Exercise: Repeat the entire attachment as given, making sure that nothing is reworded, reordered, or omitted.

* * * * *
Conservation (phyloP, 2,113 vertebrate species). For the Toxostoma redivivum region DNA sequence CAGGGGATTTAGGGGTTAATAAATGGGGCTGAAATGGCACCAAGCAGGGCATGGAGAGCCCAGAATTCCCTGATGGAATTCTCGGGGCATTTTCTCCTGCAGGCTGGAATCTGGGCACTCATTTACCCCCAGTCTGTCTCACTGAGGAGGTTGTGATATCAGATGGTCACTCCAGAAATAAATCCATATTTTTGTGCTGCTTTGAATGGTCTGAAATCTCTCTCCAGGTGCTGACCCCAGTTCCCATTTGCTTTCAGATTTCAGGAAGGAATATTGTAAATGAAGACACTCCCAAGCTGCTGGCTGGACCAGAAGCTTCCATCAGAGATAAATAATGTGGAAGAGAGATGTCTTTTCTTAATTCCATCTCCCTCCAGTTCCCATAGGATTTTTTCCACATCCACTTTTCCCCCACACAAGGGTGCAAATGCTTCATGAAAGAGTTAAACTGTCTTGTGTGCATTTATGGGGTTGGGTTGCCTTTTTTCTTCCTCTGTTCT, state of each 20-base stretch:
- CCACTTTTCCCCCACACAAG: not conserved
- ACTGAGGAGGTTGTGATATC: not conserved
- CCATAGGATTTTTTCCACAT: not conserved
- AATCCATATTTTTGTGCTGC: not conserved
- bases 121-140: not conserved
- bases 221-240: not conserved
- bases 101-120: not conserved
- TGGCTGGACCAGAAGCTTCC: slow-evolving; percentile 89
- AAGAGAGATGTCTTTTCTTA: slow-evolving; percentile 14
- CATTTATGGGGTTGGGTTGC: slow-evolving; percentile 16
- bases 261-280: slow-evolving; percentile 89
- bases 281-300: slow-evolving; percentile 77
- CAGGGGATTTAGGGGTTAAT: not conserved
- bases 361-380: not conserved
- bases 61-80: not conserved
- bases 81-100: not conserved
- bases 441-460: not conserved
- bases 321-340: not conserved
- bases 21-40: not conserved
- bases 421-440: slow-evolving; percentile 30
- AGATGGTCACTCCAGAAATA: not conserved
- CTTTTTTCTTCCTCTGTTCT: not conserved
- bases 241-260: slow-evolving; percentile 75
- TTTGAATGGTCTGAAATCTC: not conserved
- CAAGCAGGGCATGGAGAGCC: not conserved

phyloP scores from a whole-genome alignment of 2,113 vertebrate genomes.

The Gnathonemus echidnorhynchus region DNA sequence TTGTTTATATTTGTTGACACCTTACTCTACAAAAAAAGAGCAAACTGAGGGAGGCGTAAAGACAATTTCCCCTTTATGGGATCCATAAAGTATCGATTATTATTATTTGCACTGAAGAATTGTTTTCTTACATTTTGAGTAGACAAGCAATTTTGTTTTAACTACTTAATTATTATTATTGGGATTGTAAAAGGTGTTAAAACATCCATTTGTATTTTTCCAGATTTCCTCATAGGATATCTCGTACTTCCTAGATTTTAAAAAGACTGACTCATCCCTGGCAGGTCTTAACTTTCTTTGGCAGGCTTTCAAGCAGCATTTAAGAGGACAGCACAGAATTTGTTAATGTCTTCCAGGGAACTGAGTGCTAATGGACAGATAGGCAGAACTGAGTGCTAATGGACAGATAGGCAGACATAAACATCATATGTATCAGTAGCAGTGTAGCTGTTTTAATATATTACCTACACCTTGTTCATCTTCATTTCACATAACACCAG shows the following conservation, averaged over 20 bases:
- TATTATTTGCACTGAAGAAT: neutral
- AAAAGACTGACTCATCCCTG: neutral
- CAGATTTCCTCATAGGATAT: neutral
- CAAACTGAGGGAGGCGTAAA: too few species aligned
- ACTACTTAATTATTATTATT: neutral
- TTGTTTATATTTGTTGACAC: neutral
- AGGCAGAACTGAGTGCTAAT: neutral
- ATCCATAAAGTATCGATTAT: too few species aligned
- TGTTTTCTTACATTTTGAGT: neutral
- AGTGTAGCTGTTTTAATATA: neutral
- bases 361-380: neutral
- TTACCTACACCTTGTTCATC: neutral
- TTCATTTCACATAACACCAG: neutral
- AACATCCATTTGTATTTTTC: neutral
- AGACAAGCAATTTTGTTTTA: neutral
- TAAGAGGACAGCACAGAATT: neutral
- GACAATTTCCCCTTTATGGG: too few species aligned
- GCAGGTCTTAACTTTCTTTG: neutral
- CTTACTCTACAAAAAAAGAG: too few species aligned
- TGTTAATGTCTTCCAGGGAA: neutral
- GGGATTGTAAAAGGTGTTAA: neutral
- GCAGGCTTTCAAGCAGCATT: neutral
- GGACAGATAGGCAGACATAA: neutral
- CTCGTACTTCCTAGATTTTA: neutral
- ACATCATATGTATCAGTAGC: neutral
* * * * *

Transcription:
Conservation (phyloP, 2,113 vertebrate species). For the Toxostoma redivivum region DNA sequence CAGGGGATTTAGGGGTTAATAAATGGGGCTGAAATGGCACCAAGCAGGGCATGGAGAGCCCAGAATTCCCTGATGGAATTCTCGGGGCATTTTCTCCTGCAGGCTGGAATCTGGGCACTCATTTACCCCCAGTCTGTCTCACTGAGGAGGTTGTGATATCAGATGGTCACTCCAGAAATAAATCCATATTTTTGTGCTGCTTTGAATGGTCTGAAATCTCTCTCCAGGTGCTGACCCCAGTTCCCATTTGCTTTCAGATTTCAGGAAGGAATATTGTAAATGAAGACACTCCCAAGCTGCTGGCTGGACCAGAAGCTTCCATCAGAGATAAATAATGTGGAAGAGAGATGTCTTTTCTTAATTCCATCTCCCTCCAGTTCCCATAGGATTTTTTCCACATCCACTTTTCCCCCACACAAGGGTGCAAATGCTTCATGAAAGAGTTAAACTGTCTTGTGTGCATTTATGGGGTTGGGTTGCCTTTTTTCTTCCTCTGTTCT, state of each 20-base stretch:
- CCACTTTTCCCCCACACAAG: not conserved
- ACTGAGGAGGTTGTGATATC: not conserved
- CCATAGGATTTTTTCCACAT: not conserved
- AATCCATATTTTTGTGCTGC: not conserved
- bases 121-140: not conserved
- bases 221-240: not conserved
- bases 101-120: not conserved
- TGGCTGGACCAGAAGCTTCC: slow-evolving; percentile 89
- AAGAGAGATGTCTTTTCTTA: slow-evolving; percentile 14
- CATTTATGGGGTTGGGTTGC: slow-evolving; percentile 16
- bases 261-280: slow-evolving; percentile 89
- bases 281-300: slow-evolving; percentile 77
- CAGGGGATTTAGGGGTTAAT: not conserved
- bases 361-380: not conserved
- bases 61-80: not conserved
- bases 81-100: not conserved
- bases 441-460: not conserved
- bases 321-340: not conserved
- bases 21-40: not conserved
- bases 421-440: slow-evolving; percentile 30
- AGATGGTCACTCCAGAAATA: not conserved
- CTTTTTTCTTCCTCTGTTCT: not conserved
- bases 241-260: slow-evolving; percentile 75
- TTTGAATGGTCTGAAATCTC: not conserved
- CAAGCAGGGCATGGAGAGCC: not conserved

phyloP scores from a whole-genome alignment of 2,113 vertebrate genomes.

The Gnathonemus echidnorhynchus region DNA sequence TTGTTTATATTTGTTGACACCTTACTCTACAAAAAAAGAGCAAACTGAGGGAGGCGTAAAGACAATTTCCCCTTTATGGGATCCATAAAGTATCGATTATTATTATTTGCACTGAAGAATTGTTTTCTTACATTTTGAGTAGACAAGCAATTTTGTTTTAACTACTTAATTATTATTATTGGGATTGTAAAAGGTGTTAAAACATCCATTTGTATTTTTCCAGATTTCCTCATAGGATATCTCGTACTTCCTAGATTTTAAAAAGACTGACTCATCCCTGGCAGGTCTTAACTTTCTTTGGCAGGCTTTCAAGCAGCATTTAAGAGGACAGCACAGAATTTGTTAATGTCTTCCAGGGAACTGAGTGCTAATGGACAGATAGGCAGAACTGAGTGCTAATGGACAGATAGGCAGACATAAACATCATATGTATCAGTAGCAGTGTAGCTGTTTTAATATATTACCTACACCTTGTTCATCTTCATTTCACATAACACCAG shows the following conservation, averaged over 20 bases:
- TATTATTTGCACTGAAGAAT: neutral
- AAAAGACTGACTCATCCCTG: neutral
- CAGATTTCCTCATAGGATAT: neutral
- CAAACTGAGGGAGGCGTAAA: too few species aligned
- ACTACTTAATTATTATTATT: neutral
- TTGTTTATATTTGTTGACAC: neutral
- AGGCAGAACTGAGTGCTAAT: neutral
- ATCCATAAAGTATCGATTAT: too few species aligned
- TGTTTTCTTACATTTTGAGT: neutral
- AGTGTAGCTGTTTTAATATA: neutral
- bases 361-380: neutral
- TTACCTACACCTTGTTCATC: neutral
- TTCATTTCACATAACACCAG: neutral
- AACATCCATTTGTATTTTTC: neutral
- AGACAAGCAATTTTGTTTTA: neutral
- TAAGAGGACAGCACAGAATT: neutral
- GACAATTTCCCCTTTATGGG: too few species aligned
- GCAGGTCTTAACTTTCTTTG: neutral
- CTTACTCTACAAAAAAAGAG: too few species aligned
- TGTTAATGTCTTCCAGGGAA: neutral
- GGGATTGTAAAAGGTGTTAA: neutral
- GCAGGCTTTCAAGCAGCATT: neutral
- GGACAGATAGGCAGACATAA: neutral
- CTCGTACTTCCTAGATTTTA: neutral
- ACATCATATGTATCAGTAGC: neutral